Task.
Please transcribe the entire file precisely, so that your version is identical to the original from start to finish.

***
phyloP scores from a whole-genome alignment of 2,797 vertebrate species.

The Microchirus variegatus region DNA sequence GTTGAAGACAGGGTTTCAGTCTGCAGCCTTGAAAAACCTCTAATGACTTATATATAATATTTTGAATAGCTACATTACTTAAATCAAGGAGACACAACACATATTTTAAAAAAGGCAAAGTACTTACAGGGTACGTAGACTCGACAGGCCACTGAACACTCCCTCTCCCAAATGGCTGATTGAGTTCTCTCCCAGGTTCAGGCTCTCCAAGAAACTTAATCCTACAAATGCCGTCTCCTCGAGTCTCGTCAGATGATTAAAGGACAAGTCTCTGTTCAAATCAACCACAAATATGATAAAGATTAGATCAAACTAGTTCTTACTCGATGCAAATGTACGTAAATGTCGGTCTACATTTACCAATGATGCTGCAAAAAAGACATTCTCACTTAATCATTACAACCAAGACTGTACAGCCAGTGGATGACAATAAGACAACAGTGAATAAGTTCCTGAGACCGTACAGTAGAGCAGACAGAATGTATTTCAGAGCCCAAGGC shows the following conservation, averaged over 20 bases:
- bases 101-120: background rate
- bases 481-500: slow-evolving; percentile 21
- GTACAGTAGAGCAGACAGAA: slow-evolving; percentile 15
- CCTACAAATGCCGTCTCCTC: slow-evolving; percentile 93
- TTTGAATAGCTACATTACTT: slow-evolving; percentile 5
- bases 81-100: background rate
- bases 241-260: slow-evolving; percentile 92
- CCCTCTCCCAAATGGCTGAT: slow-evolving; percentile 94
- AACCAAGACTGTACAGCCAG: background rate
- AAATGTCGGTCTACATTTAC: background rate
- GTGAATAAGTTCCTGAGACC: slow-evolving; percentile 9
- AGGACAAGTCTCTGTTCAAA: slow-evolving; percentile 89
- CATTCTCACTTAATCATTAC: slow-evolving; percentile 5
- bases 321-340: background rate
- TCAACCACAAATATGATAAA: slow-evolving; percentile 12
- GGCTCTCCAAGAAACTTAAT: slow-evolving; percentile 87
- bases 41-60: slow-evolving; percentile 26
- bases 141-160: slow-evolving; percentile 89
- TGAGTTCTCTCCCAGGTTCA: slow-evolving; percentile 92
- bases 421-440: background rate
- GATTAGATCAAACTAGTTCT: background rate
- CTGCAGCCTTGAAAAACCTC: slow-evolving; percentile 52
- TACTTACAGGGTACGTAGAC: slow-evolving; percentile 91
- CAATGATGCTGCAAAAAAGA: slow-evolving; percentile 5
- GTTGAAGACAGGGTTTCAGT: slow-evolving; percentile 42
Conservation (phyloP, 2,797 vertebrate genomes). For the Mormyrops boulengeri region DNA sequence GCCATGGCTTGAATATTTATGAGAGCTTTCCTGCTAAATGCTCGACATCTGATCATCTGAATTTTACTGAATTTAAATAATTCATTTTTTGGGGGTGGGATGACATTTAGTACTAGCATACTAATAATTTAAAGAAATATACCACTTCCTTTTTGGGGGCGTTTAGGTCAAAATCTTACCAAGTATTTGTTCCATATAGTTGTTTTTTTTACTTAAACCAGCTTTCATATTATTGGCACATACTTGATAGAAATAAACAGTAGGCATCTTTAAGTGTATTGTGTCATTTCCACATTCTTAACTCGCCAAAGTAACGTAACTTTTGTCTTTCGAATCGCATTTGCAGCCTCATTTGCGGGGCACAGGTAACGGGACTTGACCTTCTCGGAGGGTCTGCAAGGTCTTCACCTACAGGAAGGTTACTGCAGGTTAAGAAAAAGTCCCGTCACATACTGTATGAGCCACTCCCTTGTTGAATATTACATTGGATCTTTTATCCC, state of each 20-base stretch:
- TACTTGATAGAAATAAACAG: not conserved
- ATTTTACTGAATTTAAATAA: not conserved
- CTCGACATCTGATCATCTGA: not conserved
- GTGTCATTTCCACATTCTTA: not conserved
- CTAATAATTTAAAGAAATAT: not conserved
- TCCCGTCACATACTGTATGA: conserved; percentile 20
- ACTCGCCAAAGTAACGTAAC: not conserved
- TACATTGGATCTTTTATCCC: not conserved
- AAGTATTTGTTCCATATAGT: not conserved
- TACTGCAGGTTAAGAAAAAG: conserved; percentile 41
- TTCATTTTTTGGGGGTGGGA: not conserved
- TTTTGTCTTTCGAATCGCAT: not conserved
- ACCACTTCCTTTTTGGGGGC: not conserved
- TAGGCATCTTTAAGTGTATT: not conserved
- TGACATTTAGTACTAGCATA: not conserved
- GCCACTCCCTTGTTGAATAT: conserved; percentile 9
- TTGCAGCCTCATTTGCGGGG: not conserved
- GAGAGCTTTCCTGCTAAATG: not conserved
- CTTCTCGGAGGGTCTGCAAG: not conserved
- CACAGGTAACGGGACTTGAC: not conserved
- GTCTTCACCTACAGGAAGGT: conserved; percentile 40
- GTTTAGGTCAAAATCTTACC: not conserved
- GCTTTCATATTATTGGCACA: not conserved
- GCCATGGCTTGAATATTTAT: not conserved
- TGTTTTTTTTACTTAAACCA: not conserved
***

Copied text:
phyloP scores from a whole-genome alignment of 2,797 vertebrate species.

The Microchirus variegatus region DNA sequence GTTGAAGACAGGGTTTCAGTCTGCAGCCTTGAAAAACCTCTAATGACTTATATATAATATTTTGAATAGCTACATTACTTAAATCAAGGAGACACAACACATATTTTAAAAAAGGCAAAGTACTTACAGGGTACGTAGACTCGACAGGCCACTGAACACTCCCTCTCCCAAATGGCTGATTGAGTTCTCTCCCAGGTTCAGGCTCTCCAAGAAACTTAATCCTACAAATGCCGTCTCCTCGAGTCTCGTCAGATGATTAAAGGACAAGTCTCTGTTCAAATCAACCACAAATATGATAAAGATTAGATCAAACTAGTTCTTACTCGATGCAAATGTACGTAAATGTCGGTCTACATTTACCAATGATGCTGCAAAAAAGACATTCTCACTTAATCATTACAACCAAGACTGTACAGCCAGTGGATGACAATAAGACAACAGTGAATAAGTTCCTGAGACCGTACAGTAGAGCAGACAGAATGTATTTCAGAGCCCAAGGC shows the following conservation, averaged over 20 bases:
- bases 101-120: background rate
- bases 481-500: slow-evolving; percentile 21
- GTACAGTAGAGCAGACAGAA: slow-evolving; percentile 15
- CCTACAAATGCCGTCTCCTC: slow-evolving; percentile 93
- TTTGAATAGCTACATTACTT: slow-evolving; percentile 5
- bases 81-100: background rate
- bases 241-260: slow-evolving; percentile 92
- CCCTCTCCCAAATGGCTGAT: slow-evolving; percentile 94
- AACCAAGACTGTACAGCCAG: background rate
- AAATGTCGGTCTACATTTAC: background rate
- GTGAATAAGTTCCTGAGACC: slow-evolving; percentile 9
- AGGACAAGTCTCTGTTCAAA: slow-evolving; percentile 89
- CATTCTCACTTAATCATTAC: slow-evolving; percentile 5
- bases 321-340: background rate
- TCAACCACAAATATGATAAA: slow-evolving; percentile 12
- GGCTCTCCAAGAAACTTAAT: slow-evolving; percentile 87
- bases 41-60: slow-evolving; percentile 26
- bases 141-160: slow-evolving; percentile 89
- TGAGTTCTCTCCCAGGTTCA: slow-evolving; percentile 92
- bases 421-440: background rate
- GATTAGATCAAACTAGTTCT: background rate
- CTGCAGCCTTGAAAAACCTC: slow-evolving; percentile 52
- TACTTACAGGGTACGTAGAC: slow-evolving; percentile 91
- CAATGATGCTGCAAAAAAGA: slow-evolving; percentile 5
- GTTGAAGACAGGGTTTCAGT: slow-evolving; percentile 42
Conservation (phyloP, 2,797 vertebrate genomes). For the Mormyrops boulengeri region DNA sequence GCCATGGCTTGAATATTTATGAGAGCTTTCCTGCTAAATGCTCGACATCTGATCATCTGAATTTTACTGAATTTAAATAATTCATTTTTTGGGGGTGGGATGACATTTAGTACTAGCATACTAATAATTTAAAGAAATATACCACTTCCTTTTTGGGGGCGTTTAGGTCAAAATCTTACCAAGTATTTGTTCCATATAGTTGTTTTTTTTACTTAAACCAGCTTTCATATTATTGGCACATACTTGATAGAAATAAACAGTAGGCATCTTTAAGTGTATTGTGTCATTTCCACATTCTTAACTCGCCAAAGTAACGTAACTTTTGTCTTTCGAATCGCATTTGCAGCCTCATTTGCGGGGCACAGGTAACGGGACTTGACCTTCTCGGAGGGTCTGCAAGGTCTTCACCTACAGGAAGGTTACTGCAGGTTAAGAAAAAGTCCCGTCACATACTGTATGAGCCACTCCCTTGTTGAATATTACATTGGATCTTTTATCCC, state of each 20-base stretch:
- TACTTGATAGAAATAAACAG: not conserved
- ATTTTACTGAATTTAAATAA: not conserved
- CTCGACATCTGATCATCTGA: not conserved
- GTGTCATTTCCACATTCTTA: not conserved
- CTAATAATTTAAAGAAATAT: not conserved
- TCCCGTCACATACTGTATGA: conserved; percentile 20
- ACTCGCCAAAGTAACGTAAC: not conserved
- TACATTGGATCTTTTATCCC: not conserved
- AAGTATTTGTTCCATATAGT: not conserved
- TACTGCAGGTTAAGAAAAAG: conserved; percentile 41
- TTCATTTTTTGGGGGTGGGA: not conserved
- TTTTGTCTTTCGAATCGCAT: not conserved
- ACCACTTCCTTTTTGGGGGC: not conserved
- TAGGCATCTTTAAGTGTATT: not conserved
- TGACATTTAGTACTAGCATA: not conserved
- GCCACTCCCTTGTTGAATAT: conserved; percentile 9
- TTGCAGCCTCATTTGCGGGG: not conserved
- GAGAGCTTTCCTGCTAAATG: not conserved
- CTTCTCGGAGGGTCTGCAAG: not conserved
- CACAGGTAACGGGACTTGAC: not conserved
- GTCTTCACCTACAGGAAGGT: conserved; percentile 40
- GTTTAGGTCAAAATCTTACC: not conserved
- GCTTTCATATTATTGGCACA: not conserved
- GCCATGGCTTGAATATTTAT: not conserved
- TGTTTTTTTTACTTAAACCA: not conserved